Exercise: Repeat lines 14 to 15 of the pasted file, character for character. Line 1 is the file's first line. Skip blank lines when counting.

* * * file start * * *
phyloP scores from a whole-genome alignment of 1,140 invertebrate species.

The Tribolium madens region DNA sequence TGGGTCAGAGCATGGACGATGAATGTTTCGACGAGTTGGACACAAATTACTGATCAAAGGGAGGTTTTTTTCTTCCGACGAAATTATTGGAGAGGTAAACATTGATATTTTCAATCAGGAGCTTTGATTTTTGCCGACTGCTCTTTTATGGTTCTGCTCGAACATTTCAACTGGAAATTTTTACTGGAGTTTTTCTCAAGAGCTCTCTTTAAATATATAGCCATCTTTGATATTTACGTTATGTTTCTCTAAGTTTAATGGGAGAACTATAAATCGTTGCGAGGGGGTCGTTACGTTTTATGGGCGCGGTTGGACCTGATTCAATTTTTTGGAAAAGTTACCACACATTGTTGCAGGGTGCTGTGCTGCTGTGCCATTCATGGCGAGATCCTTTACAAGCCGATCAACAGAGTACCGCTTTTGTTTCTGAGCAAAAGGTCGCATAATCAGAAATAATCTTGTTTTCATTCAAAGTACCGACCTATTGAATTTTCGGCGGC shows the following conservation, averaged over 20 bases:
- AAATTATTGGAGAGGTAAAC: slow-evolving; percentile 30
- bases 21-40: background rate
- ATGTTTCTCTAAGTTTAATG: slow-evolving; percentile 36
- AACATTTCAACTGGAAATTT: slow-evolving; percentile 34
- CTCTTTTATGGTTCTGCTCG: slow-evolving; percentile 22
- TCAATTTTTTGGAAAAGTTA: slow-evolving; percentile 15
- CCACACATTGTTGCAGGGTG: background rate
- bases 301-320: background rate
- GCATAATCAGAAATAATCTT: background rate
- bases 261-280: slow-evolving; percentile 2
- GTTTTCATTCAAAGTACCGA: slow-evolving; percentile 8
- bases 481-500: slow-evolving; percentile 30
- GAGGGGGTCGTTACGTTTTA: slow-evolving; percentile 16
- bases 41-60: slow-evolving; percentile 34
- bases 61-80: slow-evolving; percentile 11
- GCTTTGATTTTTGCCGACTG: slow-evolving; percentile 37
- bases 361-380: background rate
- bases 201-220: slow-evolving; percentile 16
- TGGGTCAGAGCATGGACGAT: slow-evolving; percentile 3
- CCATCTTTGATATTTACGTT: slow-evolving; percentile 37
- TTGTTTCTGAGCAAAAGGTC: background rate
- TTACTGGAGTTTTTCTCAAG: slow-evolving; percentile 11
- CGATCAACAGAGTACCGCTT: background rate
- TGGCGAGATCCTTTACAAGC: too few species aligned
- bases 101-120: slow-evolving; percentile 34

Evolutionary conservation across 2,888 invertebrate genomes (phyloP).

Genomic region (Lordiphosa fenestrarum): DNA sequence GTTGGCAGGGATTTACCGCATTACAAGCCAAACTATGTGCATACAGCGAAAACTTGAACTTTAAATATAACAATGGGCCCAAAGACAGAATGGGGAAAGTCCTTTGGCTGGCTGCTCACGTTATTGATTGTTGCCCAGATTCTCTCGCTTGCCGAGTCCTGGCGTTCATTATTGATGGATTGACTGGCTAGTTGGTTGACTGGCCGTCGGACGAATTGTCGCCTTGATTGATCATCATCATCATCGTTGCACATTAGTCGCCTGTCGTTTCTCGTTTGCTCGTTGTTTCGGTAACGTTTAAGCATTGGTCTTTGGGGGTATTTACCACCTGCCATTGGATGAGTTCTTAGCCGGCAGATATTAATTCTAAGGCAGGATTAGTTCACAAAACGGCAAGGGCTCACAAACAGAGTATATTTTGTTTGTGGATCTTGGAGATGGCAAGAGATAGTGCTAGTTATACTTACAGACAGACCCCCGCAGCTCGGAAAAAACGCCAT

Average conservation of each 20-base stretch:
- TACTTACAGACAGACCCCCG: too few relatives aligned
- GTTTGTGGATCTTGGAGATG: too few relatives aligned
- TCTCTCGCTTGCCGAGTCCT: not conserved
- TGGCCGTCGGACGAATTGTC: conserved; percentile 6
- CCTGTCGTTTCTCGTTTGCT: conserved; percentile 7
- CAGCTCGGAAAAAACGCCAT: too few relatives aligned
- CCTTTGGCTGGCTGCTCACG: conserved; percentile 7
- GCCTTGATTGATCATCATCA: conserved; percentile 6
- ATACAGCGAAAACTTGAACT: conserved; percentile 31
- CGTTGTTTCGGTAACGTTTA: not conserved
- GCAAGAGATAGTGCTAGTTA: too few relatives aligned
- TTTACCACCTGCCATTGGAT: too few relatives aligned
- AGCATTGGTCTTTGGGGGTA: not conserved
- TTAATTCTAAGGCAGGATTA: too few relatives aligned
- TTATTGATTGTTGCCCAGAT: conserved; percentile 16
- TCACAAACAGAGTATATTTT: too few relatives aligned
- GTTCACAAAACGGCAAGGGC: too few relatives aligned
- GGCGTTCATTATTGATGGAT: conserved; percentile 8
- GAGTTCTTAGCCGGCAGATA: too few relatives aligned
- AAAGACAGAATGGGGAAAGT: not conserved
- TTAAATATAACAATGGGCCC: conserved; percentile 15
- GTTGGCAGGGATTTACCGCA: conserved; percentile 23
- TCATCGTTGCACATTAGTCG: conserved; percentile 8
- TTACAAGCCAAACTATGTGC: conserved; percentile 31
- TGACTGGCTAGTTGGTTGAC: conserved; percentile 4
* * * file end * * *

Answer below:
- bases 481-500: slow-evolving; percentile 30
- GAGGGGGTCGTTACGTTTTA: slow-evolving; percentile 16